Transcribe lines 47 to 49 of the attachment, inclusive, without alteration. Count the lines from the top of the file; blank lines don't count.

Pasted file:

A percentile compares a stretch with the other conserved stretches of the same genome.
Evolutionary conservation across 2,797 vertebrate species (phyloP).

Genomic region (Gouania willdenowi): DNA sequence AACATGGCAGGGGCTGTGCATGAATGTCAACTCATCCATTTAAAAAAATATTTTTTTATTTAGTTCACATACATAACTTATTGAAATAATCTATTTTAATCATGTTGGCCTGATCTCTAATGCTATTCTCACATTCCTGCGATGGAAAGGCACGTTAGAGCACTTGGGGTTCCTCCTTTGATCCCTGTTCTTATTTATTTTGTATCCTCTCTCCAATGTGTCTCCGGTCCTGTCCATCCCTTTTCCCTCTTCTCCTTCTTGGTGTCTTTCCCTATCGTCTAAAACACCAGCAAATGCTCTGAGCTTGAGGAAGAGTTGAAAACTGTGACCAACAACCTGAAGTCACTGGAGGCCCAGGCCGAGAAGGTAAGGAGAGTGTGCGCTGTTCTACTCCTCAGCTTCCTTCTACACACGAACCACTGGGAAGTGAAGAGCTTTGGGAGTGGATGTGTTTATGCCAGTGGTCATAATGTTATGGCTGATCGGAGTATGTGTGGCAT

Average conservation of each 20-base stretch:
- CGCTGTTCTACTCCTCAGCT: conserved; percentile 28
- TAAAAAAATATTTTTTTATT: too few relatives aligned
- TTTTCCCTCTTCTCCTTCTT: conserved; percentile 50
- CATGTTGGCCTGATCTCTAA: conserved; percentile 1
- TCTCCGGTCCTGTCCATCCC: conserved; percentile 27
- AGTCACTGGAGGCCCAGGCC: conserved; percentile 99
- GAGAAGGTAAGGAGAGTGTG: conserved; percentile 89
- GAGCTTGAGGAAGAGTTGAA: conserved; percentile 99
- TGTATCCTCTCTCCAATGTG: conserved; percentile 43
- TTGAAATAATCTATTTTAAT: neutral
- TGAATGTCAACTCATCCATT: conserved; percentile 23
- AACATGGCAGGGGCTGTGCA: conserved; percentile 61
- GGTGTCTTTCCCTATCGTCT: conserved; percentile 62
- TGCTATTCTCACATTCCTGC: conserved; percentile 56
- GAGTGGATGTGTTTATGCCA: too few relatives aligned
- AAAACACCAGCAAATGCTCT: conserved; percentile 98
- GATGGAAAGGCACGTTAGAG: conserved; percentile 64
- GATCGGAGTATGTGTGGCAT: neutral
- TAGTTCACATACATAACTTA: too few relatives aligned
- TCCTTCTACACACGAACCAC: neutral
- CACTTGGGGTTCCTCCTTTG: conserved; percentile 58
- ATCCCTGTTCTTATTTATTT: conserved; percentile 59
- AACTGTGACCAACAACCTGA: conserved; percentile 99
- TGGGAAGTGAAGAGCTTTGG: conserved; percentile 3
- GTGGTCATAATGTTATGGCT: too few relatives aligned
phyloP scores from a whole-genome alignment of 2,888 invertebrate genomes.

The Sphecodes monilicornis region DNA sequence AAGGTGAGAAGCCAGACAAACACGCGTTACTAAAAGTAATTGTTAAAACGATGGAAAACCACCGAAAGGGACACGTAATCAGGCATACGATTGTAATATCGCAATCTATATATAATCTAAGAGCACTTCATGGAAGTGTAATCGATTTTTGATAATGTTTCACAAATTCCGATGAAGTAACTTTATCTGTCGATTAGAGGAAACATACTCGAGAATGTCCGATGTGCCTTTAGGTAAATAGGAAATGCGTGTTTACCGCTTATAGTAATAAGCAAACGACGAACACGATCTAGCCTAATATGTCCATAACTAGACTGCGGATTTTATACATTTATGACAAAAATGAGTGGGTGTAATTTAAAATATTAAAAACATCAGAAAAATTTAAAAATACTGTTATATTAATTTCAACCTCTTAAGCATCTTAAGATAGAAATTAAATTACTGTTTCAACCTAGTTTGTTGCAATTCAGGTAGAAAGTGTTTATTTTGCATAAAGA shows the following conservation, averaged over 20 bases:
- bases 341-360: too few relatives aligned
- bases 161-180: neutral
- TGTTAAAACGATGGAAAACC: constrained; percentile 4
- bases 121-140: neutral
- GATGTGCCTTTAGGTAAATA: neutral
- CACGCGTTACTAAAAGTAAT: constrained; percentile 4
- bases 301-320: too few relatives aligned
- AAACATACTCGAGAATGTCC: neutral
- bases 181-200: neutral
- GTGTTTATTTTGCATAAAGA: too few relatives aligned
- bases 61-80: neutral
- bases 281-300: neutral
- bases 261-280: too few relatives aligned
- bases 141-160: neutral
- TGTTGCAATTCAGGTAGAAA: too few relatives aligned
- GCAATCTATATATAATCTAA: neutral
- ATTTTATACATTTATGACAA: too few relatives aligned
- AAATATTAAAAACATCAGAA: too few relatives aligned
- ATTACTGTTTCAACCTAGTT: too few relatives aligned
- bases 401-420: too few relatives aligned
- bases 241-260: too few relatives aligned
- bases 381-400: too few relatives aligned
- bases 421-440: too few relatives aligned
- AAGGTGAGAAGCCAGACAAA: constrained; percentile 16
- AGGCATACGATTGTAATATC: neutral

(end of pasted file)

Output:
- GCAATCTATATATAATCTAA: neutral
- ATTTTATACATTTATGACAA: too few relatives aligned
- AAATATTAAAAACATCAGAA: too few relatives aligned